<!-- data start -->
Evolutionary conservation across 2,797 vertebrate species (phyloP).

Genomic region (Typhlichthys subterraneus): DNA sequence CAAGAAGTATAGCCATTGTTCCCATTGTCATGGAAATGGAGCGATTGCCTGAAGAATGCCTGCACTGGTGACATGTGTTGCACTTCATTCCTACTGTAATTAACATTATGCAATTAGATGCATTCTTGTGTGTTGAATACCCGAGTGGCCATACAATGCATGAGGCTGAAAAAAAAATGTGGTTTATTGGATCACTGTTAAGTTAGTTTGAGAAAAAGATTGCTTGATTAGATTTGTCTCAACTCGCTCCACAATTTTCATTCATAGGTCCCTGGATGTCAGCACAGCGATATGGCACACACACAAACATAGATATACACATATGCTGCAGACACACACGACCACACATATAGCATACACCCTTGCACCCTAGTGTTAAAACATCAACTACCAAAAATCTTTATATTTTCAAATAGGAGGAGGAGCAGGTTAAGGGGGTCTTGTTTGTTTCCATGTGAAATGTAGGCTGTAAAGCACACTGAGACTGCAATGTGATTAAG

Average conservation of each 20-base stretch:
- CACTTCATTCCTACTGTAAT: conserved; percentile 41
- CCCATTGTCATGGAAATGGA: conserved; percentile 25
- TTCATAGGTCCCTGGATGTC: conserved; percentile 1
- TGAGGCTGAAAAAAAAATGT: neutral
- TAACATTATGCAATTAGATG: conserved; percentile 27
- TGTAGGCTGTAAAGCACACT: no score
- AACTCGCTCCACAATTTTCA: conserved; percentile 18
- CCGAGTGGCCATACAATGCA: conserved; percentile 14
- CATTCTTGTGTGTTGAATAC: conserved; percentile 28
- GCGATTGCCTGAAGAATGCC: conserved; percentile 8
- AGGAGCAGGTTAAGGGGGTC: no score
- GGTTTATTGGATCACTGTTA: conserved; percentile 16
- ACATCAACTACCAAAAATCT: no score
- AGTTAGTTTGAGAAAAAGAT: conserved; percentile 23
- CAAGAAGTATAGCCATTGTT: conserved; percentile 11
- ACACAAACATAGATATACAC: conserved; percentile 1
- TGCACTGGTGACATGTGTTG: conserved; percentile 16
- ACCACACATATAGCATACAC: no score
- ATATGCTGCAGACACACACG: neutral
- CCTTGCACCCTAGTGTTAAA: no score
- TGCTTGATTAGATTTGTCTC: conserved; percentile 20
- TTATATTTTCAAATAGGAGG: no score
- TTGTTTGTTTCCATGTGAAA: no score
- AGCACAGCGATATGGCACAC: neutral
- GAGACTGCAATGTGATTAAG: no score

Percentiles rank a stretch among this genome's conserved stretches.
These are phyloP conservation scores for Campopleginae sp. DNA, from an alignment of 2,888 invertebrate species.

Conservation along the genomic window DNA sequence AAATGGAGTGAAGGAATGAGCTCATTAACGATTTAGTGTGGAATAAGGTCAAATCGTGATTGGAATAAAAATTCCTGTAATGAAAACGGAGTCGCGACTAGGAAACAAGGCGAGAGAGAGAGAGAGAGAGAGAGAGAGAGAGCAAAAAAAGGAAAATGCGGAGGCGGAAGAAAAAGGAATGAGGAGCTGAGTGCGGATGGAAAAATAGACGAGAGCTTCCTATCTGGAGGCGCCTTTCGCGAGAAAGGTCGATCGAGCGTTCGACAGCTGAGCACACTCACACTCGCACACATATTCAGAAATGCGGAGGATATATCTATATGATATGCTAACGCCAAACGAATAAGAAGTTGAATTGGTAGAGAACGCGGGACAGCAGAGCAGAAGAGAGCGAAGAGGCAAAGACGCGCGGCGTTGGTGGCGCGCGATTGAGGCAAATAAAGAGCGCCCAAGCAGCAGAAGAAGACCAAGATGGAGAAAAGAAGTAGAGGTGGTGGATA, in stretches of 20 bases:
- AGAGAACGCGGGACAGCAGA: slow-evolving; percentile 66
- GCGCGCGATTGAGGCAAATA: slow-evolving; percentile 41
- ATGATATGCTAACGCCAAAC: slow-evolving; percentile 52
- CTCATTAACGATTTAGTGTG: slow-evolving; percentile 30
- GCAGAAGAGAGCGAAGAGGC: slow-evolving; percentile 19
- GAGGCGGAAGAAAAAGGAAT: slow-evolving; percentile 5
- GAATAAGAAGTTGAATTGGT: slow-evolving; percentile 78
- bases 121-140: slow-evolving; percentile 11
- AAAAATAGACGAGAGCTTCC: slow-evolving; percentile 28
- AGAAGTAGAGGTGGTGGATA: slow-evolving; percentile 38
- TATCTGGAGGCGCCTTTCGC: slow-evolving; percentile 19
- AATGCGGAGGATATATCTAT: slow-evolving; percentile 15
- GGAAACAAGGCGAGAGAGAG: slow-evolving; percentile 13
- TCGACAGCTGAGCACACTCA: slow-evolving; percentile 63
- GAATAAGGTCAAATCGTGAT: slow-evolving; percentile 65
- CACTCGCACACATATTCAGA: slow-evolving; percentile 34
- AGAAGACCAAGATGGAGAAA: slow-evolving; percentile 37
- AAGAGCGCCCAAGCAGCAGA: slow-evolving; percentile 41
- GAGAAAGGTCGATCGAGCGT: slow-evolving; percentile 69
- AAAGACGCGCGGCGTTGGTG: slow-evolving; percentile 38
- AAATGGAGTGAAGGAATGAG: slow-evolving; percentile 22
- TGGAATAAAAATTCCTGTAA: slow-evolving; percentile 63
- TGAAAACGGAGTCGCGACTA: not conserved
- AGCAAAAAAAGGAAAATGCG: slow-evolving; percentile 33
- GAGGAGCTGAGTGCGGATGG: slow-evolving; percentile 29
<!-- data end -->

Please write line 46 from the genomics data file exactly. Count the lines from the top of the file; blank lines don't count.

- GAATAAGGTCAAATCGTGAT: slow-evolving; percentile 65